The Winter Ghosts
By Kate Mosse
Published by G.P. Putnam’s Sons
Copyright © 2009
It is April of 1933 and Freddie, an Englishman, is in Toulouse, France looking for a man who can help him translate a very important letter. However, it is not what the letter says that seems to be important, but how he came across this letter.
When Freddie was a teenager he lost his brother George, a soldier during World War I. Freddie went many years trying to cope with this loss, but in 1924, on his 21st birthday, he snapped. He ended up spending a few months in a sanatorium to regain his physical and mental health.
Fast forward to 1928; Freddie finds himself driving through the French Pyrenees to meet some friends at a resort. He drives into a snow storm and ends up in an accident. He stumbles his way into a local village looking for assistance. He finds an inn where he is welcomed hospitably and invited to a local celebration. While there he meets the beautiful and delicate Fabrissa. From that point on Freddie and Fabrissa’s lives are entwined in a way that is too difficult for anyone to believe. This chance meeting will not only change Freddie’s outlook on life, but also change the outlook of an entire town.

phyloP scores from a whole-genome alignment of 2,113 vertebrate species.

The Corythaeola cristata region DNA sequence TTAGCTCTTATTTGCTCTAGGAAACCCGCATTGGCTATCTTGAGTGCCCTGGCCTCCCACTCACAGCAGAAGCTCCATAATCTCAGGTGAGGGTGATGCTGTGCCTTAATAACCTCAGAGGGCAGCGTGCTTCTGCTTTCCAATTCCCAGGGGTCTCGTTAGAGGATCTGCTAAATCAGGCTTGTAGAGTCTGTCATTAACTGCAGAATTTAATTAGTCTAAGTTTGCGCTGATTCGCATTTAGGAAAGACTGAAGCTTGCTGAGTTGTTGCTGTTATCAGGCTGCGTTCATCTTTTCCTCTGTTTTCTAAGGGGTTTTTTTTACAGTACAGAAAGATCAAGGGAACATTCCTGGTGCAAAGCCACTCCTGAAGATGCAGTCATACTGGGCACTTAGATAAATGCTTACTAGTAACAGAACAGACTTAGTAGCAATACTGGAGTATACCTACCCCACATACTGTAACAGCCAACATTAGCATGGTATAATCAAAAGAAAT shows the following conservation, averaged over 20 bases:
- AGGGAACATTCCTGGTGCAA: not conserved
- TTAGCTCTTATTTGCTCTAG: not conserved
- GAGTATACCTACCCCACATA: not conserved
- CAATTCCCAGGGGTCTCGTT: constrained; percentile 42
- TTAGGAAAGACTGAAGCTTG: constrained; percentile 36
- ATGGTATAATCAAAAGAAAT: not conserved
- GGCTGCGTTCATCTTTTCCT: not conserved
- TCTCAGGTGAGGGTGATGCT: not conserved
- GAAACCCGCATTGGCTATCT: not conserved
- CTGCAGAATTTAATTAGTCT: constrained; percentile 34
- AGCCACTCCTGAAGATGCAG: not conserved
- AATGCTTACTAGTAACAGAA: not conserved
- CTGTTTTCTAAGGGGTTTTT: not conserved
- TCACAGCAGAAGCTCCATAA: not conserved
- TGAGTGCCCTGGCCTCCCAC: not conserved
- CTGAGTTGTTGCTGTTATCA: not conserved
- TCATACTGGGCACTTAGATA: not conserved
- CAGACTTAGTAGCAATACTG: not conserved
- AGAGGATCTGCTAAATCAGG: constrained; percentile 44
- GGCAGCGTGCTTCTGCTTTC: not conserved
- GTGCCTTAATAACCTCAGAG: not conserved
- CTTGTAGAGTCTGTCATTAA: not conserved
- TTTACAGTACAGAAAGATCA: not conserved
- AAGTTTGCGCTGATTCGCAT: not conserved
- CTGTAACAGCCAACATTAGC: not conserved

Mosse has written a moving book about loss and grief in the wake of war and tragedy, and an oddly tragic love story that spans centuries. While our protagonist feels he has nothing to live for, his happening upon this village and Fabrissa helps him (albeit too simply) to come to terms with his loss, and he feels the strong and overpowering urge to find Fabrissa again and repay her kindness.